Guest blog: Trying to maintain active lifestyle with only $4.56/day (SNAP Challenge)

Roughly 72 hours earlier (from the date I started this blog), I began Day 1 of the SNAP Challenge (aka Food Stamp Challenge).

Let’s be clear: I’m not trying act as if I’d understand what it’s really like to live a life of poverty where living on food stamps is only part of the struggle. I chose to test the challenges of poverty and nutrition. This wasn’t about ‘surviving’ a week; this was about getting the most nutritional bang for my buck, seeing what I could do, and learning from that.

The rules were simple:

  • Live on $4.56 per day for 7 days, including beverages
  • Eat only what you pay for (no freebies)
  • No dining out because food stamps aren’t accepted

This was primarily a self-experiment to achieve greater self-awareness and empathy, while maintaining my regular workout schedule.

The Meal Plan:

With $31.92 for the week, I decided to spend roughly $29 (receipt here) and keep close to a 10% cushion in case something unplanned occurred. Hey, I am an investment advisor.OatmealPB_Omelete-215x161

  • Pre-Workout: 100% whole grain bread and 1 tbsp Skippy Natural honey flavored creamy peanut butter
  • Post-Workout Breakfast: 2 medium white egg omelet with salt and pepper and ½ cup oatmeal with water, mixed in 1 tbsp peanut butter
  • Snacks at 10am and 3pm: ½ cup oatmeal with water, ½ banana, ½ tbsp peanut butter
  • Lunch and Dinner: 4 oz chicken breast (frozen, raw) seared and baked, seasoned with salt and pepper; 2/3 cup frozen green beans or spinach, salt and pepper to taste; 1 cup canned black beans, rinsed to reduce    sodium
  • Beverages: 10 cups minimum of water per day, 1 green tea packet for morning caffeine, 1 to-go packet of pink lemonade light for low calorie sugar water

Some Notes from My Week:

Monday: Day 1, and I woke up with a migraine and I hadn’t even started the challenge yet. I slept from 11:30am – 12:30pm and then again from 4pm–8pm. I realized how difficult it was for me to get rid of a migraine while eating this way. Normally, it goes away in a couple hours.

Tuesday: I love creative work and problem solving and given an extra hour in a day, that’s what you’ll find me focused on. Today, I lacked the energy to think creatively and found myself gravitating to work that I knew I could do easily (e.g. analysis, planning, emails).

Wednesday: 3 days in, and I hit the wall. My body was having a difficult time adapting to the changes and the morning workout sucked. Creativity was at its all time low for the week.

Sunday: Was trying not to remind myself that this was the last day because people in poverty don’t have a set timeframe. I ended up planning my meals for the upcoming week with my newly built cooking habits and went grocery shopping. You’re not supposed to do that hungry, I can vouch for that. With the last $3 still on-hand, I spent it on a stir fry meal for dinner and added a little extra nutrition knowing that the next morning, I would begin to transition to a normal meal plan.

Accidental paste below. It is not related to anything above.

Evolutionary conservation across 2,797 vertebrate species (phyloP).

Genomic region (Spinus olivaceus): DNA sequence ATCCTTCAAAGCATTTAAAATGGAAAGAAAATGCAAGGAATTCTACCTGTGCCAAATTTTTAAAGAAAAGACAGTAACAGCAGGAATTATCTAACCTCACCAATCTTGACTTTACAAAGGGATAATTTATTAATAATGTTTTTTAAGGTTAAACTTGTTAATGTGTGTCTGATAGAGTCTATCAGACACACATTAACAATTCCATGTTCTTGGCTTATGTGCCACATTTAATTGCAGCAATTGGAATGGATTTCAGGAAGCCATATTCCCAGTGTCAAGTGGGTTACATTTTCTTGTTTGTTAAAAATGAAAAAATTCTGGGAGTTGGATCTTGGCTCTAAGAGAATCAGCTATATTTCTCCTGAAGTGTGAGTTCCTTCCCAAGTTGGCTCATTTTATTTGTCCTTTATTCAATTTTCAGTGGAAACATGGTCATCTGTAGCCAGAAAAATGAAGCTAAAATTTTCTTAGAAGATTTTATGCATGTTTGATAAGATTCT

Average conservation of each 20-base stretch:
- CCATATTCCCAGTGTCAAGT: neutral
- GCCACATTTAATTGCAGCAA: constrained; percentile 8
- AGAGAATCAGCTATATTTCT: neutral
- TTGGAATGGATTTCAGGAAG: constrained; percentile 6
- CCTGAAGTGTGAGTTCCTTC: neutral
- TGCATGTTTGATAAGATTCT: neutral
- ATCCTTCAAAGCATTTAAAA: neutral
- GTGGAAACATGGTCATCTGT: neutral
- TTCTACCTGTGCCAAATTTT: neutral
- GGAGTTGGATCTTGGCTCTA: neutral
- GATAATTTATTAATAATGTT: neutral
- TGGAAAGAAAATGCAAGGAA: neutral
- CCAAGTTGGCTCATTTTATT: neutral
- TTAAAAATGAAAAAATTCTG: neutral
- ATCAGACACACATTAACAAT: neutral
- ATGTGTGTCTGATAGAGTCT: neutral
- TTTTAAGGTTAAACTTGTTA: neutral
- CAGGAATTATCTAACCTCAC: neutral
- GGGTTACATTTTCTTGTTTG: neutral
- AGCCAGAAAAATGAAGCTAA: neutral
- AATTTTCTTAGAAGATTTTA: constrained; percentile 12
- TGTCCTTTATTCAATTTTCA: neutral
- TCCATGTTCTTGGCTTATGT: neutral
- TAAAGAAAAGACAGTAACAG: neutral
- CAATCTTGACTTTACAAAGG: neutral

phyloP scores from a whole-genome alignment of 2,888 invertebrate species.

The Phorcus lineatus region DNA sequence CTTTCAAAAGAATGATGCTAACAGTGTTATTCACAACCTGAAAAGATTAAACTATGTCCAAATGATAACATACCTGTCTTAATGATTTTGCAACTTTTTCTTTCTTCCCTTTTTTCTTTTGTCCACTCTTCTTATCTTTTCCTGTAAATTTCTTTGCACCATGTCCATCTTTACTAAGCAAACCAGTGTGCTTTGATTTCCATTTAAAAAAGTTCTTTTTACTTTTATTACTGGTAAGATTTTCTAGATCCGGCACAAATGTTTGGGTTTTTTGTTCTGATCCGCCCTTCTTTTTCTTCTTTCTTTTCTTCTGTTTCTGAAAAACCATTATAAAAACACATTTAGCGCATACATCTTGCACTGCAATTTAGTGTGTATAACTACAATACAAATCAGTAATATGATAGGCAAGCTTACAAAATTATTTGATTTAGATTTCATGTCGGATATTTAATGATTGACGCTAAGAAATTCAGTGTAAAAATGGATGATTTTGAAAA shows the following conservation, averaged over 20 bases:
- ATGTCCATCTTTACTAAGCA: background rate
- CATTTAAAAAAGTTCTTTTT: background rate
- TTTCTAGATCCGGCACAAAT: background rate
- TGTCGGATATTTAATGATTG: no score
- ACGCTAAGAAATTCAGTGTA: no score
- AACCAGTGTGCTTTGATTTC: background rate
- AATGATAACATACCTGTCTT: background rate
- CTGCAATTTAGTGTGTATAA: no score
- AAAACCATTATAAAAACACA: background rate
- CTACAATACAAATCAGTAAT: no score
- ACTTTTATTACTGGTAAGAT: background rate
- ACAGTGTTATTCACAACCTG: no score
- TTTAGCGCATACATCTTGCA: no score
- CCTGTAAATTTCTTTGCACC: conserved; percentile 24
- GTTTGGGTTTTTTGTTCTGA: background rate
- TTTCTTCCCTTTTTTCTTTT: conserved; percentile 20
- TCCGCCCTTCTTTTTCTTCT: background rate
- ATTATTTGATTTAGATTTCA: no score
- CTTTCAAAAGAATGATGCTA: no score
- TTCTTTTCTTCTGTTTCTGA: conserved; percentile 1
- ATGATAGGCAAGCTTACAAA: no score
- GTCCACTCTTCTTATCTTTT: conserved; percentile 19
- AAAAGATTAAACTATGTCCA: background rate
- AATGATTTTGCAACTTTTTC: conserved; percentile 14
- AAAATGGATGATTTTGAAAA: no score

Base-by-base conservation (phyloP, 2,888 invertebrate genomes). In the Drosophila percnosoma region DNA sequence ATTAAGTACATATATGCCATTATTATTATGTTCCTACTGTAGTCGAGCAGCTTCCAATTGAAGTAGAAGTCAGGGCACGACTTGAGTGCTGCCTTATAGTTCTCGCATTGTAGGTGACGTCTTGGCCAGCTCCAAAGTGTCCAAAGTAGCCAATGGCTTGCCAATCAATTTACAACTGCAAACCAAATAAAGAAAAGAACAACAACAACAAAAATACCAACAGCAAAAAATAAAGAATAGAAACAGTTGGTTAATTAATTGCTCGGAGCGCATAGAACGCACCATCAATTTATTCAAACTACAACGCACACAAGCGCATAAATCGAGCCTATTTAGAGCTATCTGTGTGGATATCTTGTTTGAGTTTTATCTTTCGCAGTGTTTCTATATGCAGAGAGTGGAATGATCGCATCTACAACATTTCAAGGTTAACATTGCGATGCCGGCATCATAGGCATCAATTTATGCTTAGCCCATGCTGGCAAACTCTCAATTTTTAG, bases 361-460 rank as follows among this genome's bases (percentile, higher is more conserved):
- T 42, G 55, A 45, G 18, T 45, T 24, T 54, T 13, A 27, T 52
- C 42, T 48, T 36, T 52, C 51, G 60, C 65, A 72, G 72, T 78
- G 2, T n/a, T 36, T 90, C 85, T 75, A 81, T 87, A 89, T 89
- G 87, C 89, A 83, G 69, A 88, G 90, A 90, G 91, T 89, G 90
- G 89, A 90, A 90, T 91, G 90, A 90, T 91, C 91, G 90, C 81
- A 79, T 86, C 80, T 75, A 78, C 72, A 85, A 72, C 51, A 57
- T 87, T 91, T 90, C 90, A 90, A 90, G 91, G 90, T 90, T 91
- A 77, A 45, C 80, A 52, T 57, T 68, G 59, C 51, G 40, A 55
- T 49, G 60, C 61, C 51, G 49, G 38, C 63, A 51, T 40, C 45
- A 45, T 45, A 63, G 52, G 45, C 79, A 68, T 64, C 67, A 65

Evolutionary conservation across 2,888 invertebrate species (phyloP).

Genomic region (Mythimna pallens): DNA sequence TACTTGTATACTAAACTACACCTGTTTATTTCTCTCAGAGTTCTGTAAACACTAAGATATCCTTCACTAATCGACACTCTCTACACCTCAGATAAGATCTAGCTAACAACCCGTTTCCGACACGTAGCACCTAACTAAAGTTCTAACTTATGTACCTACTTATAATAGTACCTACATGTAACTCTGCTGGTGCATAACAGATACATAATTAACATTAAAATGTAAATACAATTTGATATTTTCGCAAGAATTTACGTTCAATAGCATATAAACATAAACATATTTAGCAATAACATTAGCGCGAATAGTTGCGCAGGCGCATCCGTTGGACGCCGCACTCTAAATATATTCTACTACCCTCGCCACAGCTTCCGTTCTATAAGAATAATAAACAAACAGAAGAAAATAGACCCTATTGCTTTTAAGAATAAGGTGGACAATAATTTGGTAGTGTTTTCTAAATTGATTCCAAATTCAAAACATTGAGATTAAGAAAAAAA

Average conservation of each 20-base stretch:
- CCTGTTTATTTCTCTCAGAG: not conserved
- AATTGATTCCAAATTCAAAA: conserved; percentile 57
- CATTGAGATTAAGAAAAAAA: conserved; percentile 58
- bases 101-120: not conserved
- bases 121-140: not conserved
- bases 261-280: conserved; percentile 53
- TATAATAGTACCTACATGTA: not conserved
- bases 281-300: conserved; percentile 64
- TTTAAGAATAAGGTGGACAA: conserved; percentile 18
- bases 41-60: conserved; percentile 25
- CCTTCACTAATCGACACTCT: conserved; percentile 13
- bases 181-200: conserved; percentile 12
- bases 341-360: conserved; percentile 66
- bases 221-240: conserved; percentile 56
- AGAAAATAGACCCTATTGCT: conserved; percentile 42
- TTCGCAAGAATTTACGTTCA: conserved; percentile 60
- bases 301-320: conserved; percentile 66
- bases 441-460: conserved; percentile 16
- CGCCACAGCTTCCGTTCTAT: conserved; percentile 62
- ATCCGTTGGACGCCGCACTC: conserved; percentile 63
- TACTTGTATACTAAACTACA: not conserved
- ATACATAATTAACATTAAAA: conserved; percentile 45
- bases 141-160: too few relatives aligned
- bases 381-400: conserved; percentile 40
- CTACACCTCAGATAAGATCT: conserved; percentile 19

The results are obvious: there is no way to sustain an active lifestyle eating this way without sacrificing something meaningful like nutrition, variety, or freshness. I lost 7 pounds of fat in as many days and could only consume 1452 calories per day, substantially less than my target of 1900.

Inside my body fared just as bad: I went from a somewhat acidic environment at 6.25 to an unhealthy acidic body at 5.5. Cancer thrives in an acidic body, but I didn’t have enough money to eat more greens. My energy during workouts went from 8/10 on day 1 down to a 2/10 on day 3. If I were a laborer trying to eat healthy, I would not have enough energy to do my job.

Finally, my sleep quality declined from 70% to 55%. Less time in REM means waking up with less energy. Less energy means pumping yourself with empty carbs to get an energy boost. This is a vicious cycle – no wonder poverty cycles through generations.

Thanks to…

First, my incredibly supportive wife Natasha. She helped me daily to make sure that I had all the love, motivation, and tools I needed during the challenge. And my dog Mazaa, whose butt wiggled no matter how low my energy went.


Andy Seth is the co-founder of LotusGroup Advisors as well as president of Minds Matter of Denver and KIPP Colorado Schools’ Advisory Board. Read his original blog post about the SNAP Challenge.

Learn more about Hunger Free Colorado and its initiatives to end hunger in Colorado.



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2 Responses to “Guest blog: Trying to maintain active lifestyle with only $4.56/day (SNAP Challenge)”

  1. K Brady April 25, 2013 3:21 pm

    I applaud efforts to walk a mile in someone else’s shoes, but have problems with the distorted presentation this challenge presents. SNAP benefits aren’t supposed to be the only source of nutrition. They are supposed to supplement one’s food budget, not replace it.

    • Regan Byrd April 30, 2013 3:01 pm

      Thank you for your comment, K Brady. It is true the primary intent of SNAP is to act as supplemental nutrition income to those who do not make enough money to purchase adequate amounts of food. However, the reality is that many individuals and families may have to rely upon SNAP as their sole means to buy food – at least for a while. Often, this is due to having most or all other income go to paying other things like rent, utilities, medical bills, or childcare. The SNAP challenge is designed to give people a first-hand experience of what it’s like to have a very limited food budget, as well as to create a dialogue about food security and access to healthy foods in Colorado.